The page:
- Beauty Glossary
- Sulphate Free
Sulphate Free Shampoo & Cosmetics
Navigating the beauty aisle can be overwhelming to say the least. Warning signs tell us to avoid ingredients such as parabens, phthalates and sulphates, often leaving us confused and full of questions. Is my toothpaste safe? What do all these fancy stamps mean? Why should I start using sulphate free shampoo? Fear not, as we fill you in with all that you need to know.
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What is sulphate free?
Sulphates, or sulfates, are powerful detergents made of sulphur-containing mineral salts and are often added to self-care products to create a lather or bubbles. Sulphate free is the label given to products that do not contain sulphates.
How do sulphates work?
Sulphates are a surfactant, or in simpler terms, a degreaser. It’s a compound that works with both oil and water, with one end of the molecule attracted to oil and the other to water. They lift dirt and oil from your body before breaking them down so that they can be merrily washed away.
How do I know if a beauty product is sulphate free or not?
When it comes to scanning the ingredients label, the two biggies you should look out for are sodium lauryl sulphate (SLS) and sodium laureth sulphate (SLES).
It’s also good to look out for ‘sul-fake’ ingredients, AKA compounds that are only one or two atoms away from being the real deal. The list includes:
- Sodium lauryl sulfoacetate
- Sodium lauroyl isethionate
- Sodium lauroyl taurate
- Sodium cocoyl isethionate
- Sodium lauroyl methyl isethionate
- Sodium lauroyl sarcosinate
- Disodium laureth sulfosuccinate
If you see any of these ingredients, the product is not sulphate free.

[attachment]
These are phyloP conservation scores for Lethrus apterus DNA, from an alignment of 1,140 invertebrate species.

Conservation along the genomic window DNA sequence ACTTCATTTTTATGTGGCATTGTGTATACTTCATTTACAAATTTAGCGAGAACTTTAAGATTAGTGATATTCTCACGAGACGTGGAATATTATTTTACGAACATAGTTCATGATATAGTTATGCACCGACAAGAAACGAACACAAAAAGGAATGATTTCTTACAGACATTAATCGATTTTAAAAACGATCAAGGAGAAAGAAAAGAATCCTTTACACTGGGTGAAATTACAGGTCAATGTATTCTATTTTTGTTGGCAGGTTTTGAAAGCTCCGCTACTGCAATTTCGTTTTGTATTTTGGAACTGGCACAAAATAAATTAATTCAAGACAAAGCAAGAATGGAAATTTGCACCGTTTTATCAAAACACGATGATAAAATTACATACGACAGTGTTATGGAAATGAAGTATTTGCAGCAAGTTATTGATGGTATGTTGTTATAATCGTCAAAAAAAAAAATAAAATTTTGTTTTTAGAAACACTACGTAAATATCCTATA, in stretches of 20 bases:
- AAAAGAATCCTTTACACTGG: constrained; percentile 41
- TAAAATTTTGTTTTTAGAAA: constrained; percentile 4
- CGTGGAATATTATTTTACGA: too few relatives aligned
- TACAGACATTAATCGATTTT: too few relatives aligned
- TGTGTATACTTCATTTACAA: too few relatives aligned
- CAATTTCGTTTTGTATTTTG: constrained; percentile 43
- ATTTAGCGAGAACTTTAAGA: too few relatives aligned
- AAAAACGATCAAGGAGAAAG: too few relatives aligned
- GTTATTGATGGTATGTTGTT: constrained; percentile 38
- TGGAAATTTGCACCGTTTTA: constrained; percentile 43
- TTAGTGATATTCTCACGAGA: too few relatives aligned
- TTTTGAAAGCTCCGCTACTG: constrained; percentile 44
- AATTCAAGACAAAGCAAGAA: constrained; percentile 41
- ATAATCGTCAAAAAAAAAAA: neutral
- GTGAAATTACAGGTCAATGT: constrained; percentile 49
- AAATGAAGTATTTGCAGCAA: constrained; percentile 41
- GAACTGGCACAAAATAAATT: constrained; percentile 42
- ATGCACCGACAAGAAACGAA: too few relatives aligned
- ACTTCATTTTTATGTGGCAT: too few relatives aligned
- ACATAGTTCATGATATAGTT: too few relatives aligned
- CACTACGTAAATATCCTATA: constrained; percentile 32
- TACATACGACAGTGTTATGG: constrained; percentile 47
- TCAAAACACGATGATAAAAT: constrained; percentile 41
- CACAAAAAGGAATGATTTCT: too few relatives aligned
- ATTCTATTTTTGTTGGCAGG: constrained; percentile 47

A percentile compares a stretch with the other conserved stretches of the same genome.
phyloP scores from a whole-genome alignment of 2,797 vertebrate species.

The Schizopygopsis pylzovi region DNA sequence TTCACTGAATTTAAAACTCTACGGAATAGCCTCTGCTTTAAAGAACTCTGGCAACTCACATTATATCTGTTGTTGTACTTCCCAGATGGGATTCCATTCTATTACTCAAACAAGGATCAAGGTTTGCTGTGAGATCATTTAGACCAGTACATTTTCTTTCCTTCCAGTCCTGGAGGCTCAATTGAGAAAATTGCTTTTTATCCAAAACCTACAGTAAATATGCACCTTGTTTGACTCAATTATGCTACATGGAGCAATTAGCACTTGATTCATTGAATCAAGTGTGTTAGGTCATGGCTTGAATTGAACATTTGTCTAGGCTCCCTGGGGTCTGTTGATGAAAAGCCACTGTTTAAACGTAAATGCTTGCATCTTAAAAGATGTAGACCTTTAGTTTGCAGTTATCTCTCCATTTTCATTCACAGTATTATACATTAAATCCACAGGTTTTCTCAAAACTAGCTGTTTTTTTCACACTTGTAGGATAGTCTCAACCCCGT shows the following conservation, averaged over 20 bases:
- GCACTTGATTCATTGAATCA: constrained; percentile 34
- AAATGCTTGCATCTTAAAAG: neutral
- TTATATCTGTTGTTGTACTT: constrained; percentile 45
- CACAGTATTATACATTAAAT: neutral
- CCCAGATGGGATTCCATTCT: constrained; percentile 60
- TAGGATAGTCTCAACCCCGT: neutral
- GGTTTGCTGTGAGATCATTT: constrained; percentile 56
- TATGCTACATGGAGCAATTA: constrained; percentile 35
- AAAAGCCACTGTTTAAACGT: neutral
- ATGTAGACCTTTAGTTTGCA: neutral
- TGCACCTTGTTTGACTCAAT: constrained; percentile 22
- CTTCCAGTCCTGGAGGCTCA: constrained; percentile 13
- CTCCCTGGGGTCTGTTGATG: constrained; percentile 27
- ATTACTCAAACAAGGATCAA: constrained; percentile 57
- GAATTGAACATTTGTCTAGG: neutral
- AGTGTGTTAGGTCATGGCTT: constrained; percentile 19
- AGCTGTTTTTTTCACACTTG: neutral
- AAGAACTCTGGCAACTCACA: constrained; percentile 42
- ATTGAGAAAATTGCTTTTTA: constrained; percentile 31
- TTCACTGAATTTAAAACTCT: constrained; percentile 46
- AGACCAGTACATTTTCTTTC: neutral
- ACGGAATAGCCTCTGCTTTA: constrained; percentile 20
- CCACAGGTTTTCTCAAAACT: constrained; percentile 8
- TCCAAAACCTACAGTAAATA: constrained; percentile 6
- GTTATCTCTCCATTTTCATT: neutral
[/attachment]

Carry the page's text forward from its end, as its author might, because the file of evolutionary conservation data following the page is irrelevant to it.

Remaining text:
Why do we need sulphate free beauty products?
The fact is, sulphates are a little too good at cleaning. With constant use, they can strip the natural oil from your hair and skin, making them dry and irritable.
While many myths of cancer, infertility and development issues have surrounded sulphates in the past, the general scientific consensus is that they pose no major threat to your health. But it might be best to go sulphate free if you want to avoid minor irritants and loss of hair health.
Should I go sulphate free?
Going sulphate free is all down to personal preference. If you’re worried about skin irritation and are aware that sulphates are the cause, then it might be worth giving some alternatives a try.
If you have sensitive or acne-prone skin, it might be worth scouting out sulphate free products too, as the compound can clog pores.
What are sulphate free alternatives?
Natural and organic products can be a great substitute as they often ditch the whole ‘lathering up’ aspect; however, you should always double check the labels for those ‘sul-fakes’ we mentioned.
Your best bet is to go for oil-based soaps and shampoos or switch back to solid formulas instead of liquid.